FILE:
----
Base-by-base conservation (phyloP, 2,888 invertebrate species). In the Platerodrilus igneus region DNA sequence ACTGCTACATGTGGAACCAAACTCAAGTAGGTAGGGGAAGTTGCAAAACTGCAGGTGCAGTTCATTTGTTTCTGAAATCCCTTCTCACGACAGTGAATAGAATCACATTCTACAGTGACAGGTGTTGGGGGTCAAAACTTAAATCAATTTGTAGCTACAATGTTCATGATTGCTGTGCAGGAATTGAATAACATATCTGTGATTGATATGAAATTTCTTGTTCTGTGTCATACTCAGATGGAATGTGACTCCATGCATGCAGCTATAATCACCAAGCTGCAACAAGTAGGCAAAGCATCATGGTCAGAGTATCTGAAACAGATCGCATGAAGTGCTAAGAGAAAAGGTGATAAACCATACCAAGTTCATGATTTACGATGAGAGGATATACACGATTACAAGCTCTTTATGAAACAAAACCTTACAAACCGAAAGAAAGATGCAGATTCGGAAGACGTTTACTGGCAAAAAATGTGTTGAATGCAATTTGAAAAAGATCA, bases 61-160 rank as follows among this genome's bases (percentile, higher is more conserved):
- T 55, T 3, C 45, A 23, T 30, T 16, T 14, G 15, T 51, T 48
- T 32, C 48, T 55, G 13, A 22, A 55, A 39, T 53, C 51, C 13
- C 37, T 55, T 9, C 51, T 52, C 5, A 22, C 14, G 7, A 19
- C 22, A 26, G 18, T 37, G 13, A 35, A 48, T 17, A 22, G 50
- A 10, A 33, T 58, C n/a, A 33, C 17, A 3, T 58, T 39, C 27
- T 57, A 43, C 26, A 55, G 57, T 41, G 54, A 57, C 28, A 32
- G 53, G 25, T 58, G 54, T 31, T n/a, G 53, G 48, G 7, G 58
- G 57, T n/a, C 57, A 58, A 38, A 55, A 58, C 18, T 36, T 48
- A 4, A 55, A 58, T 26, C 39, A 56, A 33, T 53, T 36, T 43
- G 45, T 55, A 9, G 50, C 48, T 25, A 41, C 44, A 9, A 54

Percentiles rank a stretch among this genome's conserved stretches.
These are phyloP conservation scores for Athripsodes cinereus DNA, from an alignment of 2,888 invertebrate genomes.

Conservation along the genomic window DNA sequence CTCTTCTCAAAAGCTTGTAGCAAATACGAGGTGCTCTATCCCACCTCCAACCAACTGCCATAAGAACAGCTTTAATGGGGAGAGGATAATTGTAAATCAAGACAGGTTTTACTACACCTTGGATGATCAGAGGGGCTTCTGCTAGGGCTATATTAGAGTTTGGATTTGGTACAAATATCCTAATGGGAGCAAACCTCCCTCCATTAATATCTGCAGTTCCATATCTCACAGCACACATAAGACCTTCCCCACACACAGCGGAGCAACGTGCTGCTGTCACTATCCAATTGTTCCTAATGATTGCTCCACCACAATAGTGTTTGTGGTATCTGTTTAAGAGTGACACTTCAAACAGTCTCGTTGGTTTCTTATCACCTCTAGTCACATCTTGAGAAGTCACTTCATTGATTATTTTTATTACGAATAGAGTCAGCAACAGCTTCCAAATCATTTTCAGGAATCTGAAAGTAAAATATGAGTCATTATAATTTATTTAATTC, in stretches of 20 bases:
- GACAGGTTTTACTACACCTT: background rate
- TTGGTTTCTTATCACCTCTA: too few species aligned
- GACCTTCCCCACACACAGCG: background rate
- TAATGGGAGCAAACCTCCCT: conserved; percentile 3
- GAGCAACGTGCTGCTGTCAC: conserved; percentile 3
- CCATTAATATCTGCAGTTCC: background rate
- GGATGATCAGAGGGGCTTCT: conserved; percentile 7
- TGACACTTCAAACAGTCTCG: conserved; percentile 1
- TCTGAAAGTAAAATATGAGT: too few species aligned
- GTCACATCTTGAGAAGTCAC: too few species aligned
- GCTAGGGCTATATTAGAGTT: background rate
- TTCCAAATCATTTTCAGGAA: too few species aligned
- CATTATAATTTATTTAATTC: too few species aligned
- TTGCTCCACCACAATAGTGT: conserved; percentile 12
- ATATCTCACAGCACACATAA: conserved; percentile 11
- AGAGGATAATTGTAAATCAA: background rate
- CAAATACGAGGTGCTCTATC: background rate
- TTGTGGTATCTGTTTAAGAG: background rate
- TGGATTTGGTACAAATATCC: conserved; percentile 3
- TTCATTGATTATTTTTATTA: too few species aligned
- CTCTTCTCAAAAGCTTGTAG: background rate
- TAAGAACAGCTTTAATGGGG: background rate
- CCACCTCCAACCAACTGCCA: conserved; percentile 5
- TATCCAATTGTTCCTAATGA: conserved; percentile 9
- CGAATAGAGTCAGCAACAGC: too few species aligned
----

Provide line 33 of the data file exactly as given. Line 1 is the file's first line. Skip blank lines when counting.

- TGGATTTGGTACAAATATCC: conserved; percentile 3